EL PASO, Texas -- President Obama spoke to soldiers at Fort Bliss on Friday, reiterating this Administration's commitment to the military and military veterans. There was a roundtable discussion held just before the official speech in which the president fielded concerns from a limited number of military personnel.
During fiscal year 2008, the combined number of "boots on the ground" in Iraq and Afghanistan reached a peak level of 187,900, according to a Congressional Research Service report.
Following a gradual drawdown in Iraq and an initial troop surge of more than 30,000 in Afghanistan, Obama says troop levels have decreased by nearly 66%.
"This past December, under Gen. Austin's leadership, the last American troops came home (from Iraq)" the president told the crowd.
The president tiptoed around continued U.S. involvement in Afghanistan, however, acknowledging that the war there is "still a tough fight." Still promising a "complete transition" by 2014 (an end to all combat operations in both Iraq and Afghanistan), the president was greeted by a chorus of "HUA's" (Heard Understood Acknowledged) from the gathering.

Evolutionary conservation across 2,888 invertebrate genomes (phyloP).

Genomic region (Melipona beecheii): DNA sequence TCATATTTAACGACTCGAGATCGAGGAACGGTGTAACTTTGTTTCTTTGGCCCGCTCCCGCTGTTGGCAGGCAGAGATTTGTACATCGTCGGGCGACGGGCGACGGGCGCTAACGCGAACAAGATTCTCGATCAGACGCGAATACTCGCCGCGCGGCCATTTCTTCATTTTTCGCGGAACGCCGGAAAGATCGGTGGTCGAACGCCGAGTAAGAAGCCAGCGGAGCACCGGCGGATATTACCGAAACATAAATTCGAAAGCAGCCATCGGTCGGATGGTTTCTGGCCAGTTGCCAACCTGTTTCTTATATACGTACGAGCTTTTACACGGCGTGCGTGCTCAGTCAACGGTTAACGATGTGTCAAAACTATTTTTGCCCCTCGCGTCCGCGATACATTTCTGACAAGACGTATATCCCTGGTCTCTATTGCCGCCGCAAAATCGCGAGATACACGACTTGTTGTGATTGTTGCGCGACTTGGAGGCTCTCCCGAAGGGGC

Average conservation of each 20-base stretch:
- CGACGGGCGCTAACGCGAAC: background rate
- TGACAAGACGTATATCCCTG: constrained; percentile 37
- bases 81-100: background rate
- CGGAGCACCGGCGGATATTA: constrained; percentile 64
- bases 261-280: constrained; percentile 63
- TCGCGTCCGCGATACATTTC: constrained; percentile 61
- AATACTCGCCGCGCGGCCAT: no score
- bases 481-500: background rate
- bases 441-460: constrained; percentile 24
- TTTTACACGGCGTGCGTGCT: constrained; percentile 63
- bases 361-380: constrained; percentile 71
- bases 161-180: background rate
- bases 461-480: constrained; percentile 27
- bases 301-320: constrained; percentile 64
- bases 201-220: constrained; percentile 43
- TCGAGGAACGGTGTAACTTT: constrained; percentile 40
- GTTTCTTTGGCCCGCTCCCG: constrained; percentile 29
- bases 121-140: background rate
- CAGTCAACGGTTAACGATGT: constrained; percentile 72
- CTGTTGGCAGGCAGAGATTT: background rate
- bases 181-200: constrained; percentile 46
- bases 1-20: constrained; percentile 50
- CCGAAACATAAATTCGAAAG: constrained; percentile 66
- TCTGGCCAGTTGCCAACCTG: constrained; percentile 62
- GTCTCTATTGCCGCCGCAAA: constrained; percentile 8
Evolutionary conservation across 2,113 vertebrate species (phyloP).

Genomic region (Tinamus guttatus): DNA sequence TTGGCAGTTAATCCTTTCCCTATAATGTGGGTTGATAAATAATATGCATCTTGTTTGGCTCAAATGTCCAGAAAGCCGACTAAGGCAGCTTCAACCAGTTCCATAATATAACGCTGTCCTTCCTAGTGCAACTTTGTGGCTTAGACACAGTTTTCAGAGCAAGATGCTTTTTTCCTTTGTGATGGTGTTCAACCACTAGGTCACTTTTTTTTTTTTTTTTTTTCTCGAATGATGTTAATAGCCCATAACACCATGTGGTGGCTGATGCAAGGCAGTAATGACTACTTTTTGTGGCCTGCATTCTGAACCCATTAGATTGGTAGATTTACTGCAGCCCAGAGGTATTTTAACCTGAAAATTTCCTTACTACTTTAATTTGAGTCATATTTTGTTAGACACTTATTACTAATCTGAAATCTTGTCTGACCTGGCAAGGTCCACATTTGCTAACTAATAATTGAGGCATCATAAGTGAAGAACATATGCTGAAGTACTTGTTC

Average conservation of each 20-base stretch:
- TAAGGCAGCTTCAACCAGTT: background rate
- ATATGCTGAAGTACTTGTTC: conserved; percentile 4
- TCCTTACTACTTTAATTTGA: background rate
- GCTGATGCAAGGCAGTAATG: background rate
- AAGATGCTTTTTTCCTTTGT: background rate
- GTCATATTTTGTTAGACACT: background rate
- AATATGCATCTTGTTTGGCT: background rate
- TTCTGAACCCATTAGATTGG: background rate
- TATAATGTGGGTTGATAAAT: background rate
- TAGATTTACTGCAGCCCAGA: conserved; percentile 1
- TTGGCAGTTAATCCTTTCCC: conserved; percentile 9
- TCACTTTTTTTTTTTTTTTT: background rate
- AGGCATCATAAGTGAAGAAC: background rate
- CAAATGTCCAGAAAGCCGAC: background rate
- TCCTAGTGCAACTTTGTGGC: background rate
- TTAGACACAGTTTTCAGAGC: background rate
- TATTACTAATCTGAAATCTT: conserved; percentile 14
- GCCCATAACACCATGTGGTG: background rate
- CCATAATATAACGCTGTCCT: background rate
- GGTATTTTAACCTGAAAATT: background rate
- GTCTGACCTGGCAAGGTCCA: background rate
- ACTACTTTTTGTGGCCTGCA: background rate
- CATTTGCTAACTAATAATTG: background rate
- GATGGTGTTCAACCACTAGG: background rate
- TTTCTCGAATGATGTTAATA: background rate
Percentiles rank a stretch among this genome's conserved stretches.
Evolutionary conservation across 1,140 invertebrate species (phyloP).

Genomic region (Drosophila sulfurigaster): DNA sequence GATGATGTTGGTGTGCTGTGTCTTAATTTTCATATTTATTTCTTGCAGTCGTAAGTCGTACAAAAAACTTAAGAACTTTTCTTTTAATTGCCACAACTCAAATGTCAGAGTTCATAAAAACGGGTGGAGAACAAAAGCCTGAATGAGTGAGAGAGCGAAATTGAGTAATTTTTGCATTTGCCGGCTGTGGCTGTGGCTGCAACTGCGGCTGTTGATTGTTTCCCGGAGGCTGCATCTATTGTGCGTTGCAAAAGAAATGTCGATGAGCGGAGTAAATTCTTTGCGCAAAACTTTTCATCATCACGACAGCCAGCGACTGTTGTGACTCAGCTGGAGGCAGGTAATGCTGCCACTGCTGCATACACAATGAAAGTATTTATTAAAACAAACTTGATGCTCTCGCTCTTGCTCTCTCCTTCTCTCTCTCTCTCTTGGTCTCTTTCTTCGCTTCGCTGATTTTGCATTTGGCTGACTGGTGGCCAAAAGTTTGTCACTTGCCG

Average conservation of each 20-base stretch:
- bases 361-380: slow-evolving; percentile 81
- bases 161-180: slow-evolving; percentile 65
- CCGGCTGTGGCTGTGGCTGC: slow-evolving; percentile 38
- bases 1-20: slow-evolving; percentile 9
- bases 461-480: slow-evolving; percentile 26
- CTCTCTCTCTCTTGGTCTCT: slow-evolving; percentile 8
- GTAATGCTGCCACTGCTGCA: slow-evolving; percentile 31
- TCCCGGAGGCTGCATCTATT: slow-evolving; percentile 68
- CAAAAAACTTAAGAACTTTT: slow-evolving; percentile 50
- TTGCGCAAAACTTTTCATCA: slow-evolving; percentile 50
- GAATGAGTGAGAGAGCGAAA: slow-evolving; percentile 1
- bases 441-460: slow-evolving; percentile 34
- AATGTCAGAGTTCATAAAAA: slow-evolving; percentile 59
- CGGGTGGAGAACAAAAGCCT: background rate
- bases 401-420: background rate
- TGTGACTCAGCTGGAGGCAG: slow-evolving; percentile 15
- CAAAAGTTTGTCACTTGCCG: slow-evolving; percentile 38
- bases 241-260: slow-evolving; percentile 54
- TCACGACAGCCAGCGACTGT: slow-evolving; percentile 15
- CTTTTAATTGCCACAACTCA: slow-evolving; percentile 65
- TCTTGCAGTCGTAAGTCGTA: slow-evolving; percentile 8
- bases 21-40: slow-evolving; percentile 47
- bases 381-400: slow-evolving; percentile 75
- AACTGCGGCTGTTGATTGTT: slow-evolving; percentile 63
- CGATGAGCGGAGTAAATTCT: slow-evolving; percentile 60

Obama also mentioned the continued reduction in number of troops in all branches of the military and the administrations focus on special operations.
"We will be a leaner military by the end of the Iraq and Afghanistan wars...(but) the U.S. will always maintain military superiority," he said.
Veterans' mental health, jobs for returning vets and continued funding for veteran education also were highlighted points during the president's 45-minute speech.
The total projected defense spending for fiscal years 2012 and 2013, approved along with a host of other controversial items in last years defense spending bill, seem to support the president's words.
But when the number's are crunched, only $32.7 million of the more than $60 billion in funds are directed toward "veteran employment and education counselors." The bulk of the funds are distributed among veteran medical facilities and medical care for vets.
The bill, which extended Bush-era executive branch liberties (and in many cases expanded them) has drawn the ire of many, both on Capitol Hill and in the country at large.
"He (Obama) ordered the killing of two U.S. citizens as (the) primary targets (in a counter-terrorism strike) and has then gone forward and put out a policy that allows him to kill any American citizen when he unilaterally determines them to be a terrorist threat," Georgetown University Law Professor John Turley told actor in an August 2012 phone interview
Turley is referring to the September 30, 2011, CIA orchestrated assasinations of American citizens Anwar al-Awlaki and Samir Khan. Both men were linked to al-Qaeda operations in government intelligence reports, but were never tried in court.
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Written By Benjamin Burton Jr.